- The Washington Times - Thursday, February 4, 2016

Saturday marks what would have been Ronald Reagan’s 105th birthday, a significant and heartfelt occasion still celebrated with much ado. Consider the major event at the Reagan Library in Simi Valley, California, complete with the Camp Pendleton Marine Division Band, a color guard, the blessings of a chaplain, a brass quintet, a 21-gun salute, an aircraft flyover, the placing of a White House wreath at the grave site and remarks by Brigadier Gen. Edward D. Banta, commander of U.S. Marine Corps Base Camp Pendleton, and Marlin Fitzwater, Reagan’s press secretary.

Then there is the new statue. It’s a doozy. The 11-foot tall, 11-foot long bronze tatue by sculptor Donald Reed weighs in at 2,500 pounds and will be unveiled outside the library’s spectacular Air Force One Pavilion. It depicts the 40th president astride his favorite horse El Alamein and is titled “Along the Trail.”

The heroic but cheerful work — privately funded, incidentally — has a secret. One of Reagan’s personal belt buckles and a piece of the Berlin Wall were wrapped in muslin and placed inside a fireproof security box — to be tucked inside the sculpture itself. Also debuting: The Ronald Reagan Presidential $1 Coin and the Nancy Reagan First Spouse Coin — both from the U.S. Mint.


Just for a few brief moments, let’s ponder the numbers from “The American Opportunity Index,” a new poll of likely primary voters conducted by Eureka College — Ronald Reagan’s alma mater — released in time for his birthday. There’s a little Reagan optimism in everybody, it appears. Despite the ongoing national tumult of cultural change, security threats, a quivering economy and a rancorous press, a hefty majority of people agree with this statement: “America gives me the freedom and opportunity to use my talents and skills to pursue my dreams.”

The survey reveals that 91 percent agreed, in fact — including 92 percent of both Republicans and Democrats, 87 percent of independents, 96 percent of blacks, 91 percent of whites, 86 percent of Hispanics, 91 percent of men, 90 percent of women, 94 percent of those over 65, 90 percent of those aged 41 to 65, 92 percent of the 30-40 set and even 84 percent of the under 30s. More numbers in the Poll du Jour at column’s end.

SEE ALSO: Cruz, Rubio closing in on Trump after Iowa: Poll



— Catchall term for Sen. Marco Rubio’s increasing traction in the 2016 race. Replaces “Jebmentum,” which first appeared in the popular press in 2014, and possibly “Christiementum,” which peaked in popularity among journalists about two months ago. “Trumpmentum” and “Cruzmentum” however, are still very much in the mix.


What does Republican front-runner Donald Trump say to a female member of the audience who insists that illegal immigrants are the “backbone” of America? Here’s his reply during a town hall in Exeter, New Hampshire on Thursday:

“I don’t think so, darling. I don’t think so, I don’t think so. No — I don’t think so. They’re not the backbone. Let me just tell you something. You know what’s the backbone of our country? People that came here and they came here legally. And they worked their ass off and they made the country great. That’s the backbone.”


Yes, it’s all about New Hampshire this weekend, what with the state primary on Tuesday. And yes, there’s yet another Republican debate Saturday night in Manchester hosted by ABC News; let’s hope important policy stuff does not get overwhelmed by querulous infighting. Most unattractive.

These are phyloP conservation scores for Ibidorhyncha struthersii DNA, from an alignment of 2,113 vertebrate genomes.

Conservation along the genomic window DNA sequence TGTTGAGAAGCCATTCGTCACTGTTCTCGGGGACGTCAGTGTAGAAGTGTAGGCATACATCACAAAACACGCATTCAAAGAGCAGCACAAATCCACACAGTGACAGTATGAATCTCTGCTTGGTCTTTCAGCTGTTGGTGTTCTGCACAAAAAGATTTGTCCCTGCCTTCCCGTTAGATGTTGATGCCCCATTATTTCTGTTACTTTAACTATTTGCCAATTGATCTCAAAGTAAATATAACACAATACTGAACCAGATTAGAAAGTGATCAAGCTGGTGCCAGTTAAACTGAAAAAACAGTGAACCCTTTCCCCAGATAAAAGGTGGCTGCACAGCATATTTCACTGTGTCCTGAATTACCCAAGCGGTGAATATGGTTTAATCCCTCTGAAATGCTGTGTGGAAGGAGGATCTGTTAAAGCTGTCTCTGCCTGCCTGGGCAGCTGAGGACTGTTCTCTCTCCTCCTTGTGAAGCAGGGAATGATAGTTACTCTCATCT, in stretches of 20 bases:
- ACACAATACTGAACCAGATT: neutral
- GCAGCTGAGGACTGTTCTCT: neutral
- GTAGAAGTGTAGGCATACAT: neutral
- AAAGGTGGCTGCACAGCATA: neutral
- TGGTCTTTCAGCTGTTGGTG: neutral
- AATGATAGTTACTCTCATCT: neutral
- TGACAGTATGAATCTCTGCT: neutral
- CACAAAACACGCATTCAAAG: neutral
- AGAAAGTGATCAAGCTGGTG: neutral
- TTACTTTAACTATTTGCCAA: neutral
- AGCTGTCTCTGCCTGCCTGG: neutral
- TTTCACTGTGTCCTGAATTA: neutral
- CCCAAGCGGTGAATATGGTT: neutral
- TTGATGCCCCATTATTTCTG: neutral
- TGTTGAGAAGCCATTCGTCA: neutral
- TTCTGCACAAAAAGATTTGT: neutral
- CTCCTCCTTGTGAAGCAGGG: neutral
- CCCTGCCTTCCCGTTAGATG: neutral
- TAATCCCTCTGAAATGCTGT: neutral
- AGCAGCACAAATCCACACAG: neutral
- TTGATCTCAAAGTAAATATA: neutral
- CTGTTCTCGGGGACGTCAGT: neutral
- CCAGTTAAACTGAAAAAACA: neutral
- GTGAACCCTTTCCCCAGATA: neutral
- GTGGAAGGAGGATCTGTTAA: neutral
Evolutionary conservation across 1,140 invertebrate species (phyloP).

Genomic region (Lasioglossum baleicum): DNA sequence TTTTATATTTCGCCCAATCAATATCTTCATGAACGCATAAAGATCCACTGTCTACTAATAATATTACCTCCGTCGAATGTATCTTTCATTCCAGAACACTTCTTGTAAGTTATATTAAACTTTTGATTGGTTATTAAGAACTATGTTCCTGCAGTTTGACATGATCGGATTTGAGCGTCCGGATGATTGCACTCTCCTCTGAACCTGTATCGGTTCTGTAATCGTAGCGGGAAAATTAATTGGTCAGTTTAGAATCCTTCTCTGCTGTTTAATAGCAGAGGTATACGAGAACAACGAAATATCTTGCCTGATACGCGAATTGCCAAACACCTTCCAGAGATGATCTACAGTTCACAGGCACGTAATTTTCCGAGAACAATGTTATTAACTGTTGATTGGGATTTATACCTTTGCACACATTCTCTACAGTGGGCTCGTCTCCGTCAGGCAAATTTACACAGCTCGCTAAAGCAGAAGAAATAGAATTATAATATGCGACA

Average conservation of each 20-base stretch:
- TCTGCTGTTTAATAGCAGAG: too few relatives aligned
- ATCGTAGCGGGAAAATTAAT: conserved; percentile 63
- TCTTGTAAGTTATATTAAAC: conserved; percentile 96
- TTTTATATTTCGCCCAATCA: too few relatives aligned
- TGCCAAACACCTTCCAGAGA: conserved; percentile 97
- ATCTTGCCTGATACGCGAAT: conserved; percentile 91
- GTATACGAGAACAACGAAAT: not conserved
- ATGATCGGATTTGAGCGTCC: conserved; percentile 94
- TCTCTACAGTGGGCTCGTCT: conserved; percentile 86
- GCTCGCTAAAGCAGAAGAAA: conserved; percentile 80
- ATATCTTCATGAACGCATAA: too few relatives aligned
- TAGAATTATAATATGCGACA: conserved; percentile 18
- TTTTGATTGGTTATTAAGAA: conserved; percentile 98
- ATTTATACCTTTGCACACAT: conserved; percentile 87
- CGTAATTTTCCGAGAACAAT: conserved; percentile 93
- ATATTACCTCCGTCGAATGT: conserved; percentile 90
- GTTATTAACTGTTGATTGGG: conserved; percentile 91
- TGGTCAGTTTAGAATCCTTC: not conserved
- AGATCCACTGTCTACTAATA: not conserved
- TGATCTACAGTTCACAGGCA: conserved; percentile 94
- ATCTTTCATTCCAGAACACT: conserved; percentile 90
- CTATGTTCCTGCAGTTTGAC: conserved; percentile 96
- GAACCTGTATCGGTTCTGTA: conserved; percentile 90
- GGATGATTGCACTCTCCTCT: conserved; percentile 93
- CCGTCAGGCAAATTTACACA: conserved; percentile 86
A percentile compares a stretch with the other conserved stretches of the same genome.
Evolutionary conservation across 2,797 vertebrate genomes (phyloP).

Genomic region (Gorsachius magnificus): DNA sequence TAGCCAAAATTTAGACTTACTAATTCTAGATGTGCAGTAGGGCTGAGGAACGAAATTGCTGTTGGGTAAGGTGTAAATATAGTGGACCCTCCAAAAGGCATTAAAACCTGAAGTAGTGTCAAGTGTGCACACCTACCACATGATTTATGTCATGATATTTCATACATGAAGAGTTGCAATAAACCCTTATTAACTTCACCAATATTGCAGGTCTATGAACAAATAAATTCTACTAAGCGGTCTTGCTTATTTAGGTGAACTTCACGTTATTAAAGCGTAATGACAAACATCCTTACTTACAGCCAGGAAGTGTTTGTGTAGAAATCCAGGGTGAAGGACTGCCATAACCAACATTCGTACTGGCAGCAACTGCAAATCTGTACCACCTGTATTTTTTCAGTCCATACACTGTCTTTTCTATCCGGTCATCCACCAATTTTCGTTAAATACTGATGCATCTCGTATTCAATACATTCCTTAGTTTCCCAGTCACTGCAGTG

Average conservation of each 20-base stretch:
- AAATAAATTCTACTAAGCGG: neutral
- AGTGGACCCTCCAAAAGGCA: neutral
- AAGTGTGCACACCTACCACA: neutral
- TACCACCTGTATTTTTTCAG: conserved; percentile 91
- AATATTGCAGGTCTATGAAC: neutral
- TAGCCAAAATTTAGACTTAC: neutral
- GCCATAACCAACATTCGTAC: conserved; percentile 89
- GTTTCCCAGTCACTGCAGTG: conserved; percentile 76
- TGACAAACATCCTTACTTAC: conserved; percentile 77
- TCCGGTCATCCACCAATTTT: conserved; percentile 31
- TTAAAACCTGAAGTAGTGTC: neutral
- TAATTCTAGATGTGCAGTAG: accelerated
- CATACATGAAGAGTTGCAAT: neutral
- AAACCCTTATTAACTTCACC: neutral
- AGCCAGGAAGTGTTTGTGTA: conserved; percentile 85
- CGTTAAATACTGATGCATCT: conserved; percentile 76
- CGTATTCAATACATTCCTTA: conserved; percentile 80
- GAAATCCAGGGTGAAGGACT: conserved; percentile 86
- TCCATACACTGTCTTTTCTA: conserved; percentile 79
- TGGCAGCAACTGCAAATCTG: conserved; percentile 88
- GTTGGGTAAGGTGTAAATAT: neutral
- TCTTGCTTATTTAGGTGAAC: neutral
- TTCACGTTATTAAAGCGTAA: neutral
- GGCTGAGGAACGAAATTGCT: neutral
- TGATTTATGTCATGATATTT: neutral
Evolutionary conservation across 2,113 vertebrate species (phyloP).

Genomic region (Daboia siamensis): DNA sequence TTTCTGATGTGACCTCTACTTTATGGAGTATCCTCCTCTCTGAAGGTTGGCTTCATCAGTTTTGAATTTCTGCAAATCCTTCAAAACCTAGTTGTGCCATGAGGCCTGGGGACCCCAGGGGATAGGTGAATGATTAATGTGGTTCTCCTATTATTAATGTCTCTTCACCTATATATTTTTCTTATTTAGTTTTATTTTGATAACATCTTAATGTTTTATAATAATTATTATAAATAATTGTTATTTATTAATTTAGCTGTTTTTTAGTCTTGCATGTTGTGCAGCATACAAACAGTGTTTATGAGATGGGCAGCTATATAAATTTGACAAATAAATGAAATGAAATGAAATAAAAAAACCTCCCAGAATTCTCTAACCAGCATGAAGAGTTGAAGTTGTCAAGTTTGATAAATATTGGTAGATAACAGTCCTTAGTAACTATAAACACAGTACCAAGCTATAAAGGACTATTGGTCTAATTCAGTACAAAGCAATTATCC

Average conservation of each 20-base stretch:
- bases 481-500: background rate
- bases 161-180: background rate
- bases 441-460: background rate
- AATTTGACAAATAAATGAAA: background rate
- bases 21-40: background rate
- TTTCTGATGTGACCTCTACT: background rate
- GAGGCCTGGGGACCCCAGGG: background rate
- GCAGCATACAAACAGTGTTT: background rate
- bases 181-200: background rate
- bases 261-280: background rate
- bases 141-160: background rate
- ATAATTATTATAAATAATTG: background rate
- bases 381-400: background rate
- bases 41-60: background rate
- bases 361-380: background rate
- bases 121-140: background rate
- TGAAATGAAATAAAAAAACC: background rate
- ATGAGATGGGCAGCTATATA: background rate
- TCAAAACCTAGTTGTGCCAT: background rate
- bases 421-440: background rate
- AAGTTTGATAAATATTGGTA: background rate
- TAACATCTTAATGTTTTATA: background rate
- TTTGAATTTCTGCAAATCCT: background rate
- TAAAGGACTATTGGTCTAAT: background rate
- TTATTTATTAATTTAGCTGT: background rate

Govs. Chris Christie and John Kasich plus Carly Fiorina each have 10 events, followed by Sen. Ted Cruz with seven, Jeb Bush with six and Sen. Marco Rubio with four. Mr. Rubio — a former college quarterback — is the only candidate staging a Super Bowl watch party at a country club in Manchester. Ben Carson, meanwhile, has three events while Donald Trump will stage two of his signature jumbo rallies. Jim Gilmore, who is still in the race, has two town halls.

Following two televised debates this week, Democrats Hillary Clinton and Sen. Bernard Sanders are not so active. Mrs. Clinton will be at a major fundraiser in Boston on Friday followed by three meet-and-greets. Also campaigning for her in New Hampshire: Sens. Al Franken, Jeanne Shaheen, Kirsten Gillibrand, Barbara Mikulski, Amy Klobuchar and Debbie Stabenow plus Planned Parenthood President Cecile Richards. Mr. Sanders is presumably taking a brief breather in his home state Vermont, right next door. By Wednesday, the candidate stampede is on once again, this time in South Carolina.


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90 percent of U.S. voters say they have greater freedom and opportunity to “pursue their dreams” than those in other nations; 91 percent of Republicans, 89 percent of Democrats and 89 percent of independents agree.

73 percent overall believe the “concept” of opportunity will exist in America’s future; 70 percent of Republicans, 81 percent of Democrats and 66 percent of independents agree.

63 percent overall say every American has the same opportunities; 69 percent of Republicans, 64 percent of Democrats and 63 percent of independents agree.

57 percent overall say America’s leaders work to preserve opportunity; 50 percent of Republicans, 72 percent of Democrats and 44 percent of independents agree.

54 percent overall say they have the same opportunities their parents and grandparents had; 57 percent of Republicans, 59 percent of Democrats and 45 percent of independents agree.

Source: A Eureka College/McLaughlin & Assoc. poll of 1,007 primary voters conducted Jan. 14-19 and released Thursday.

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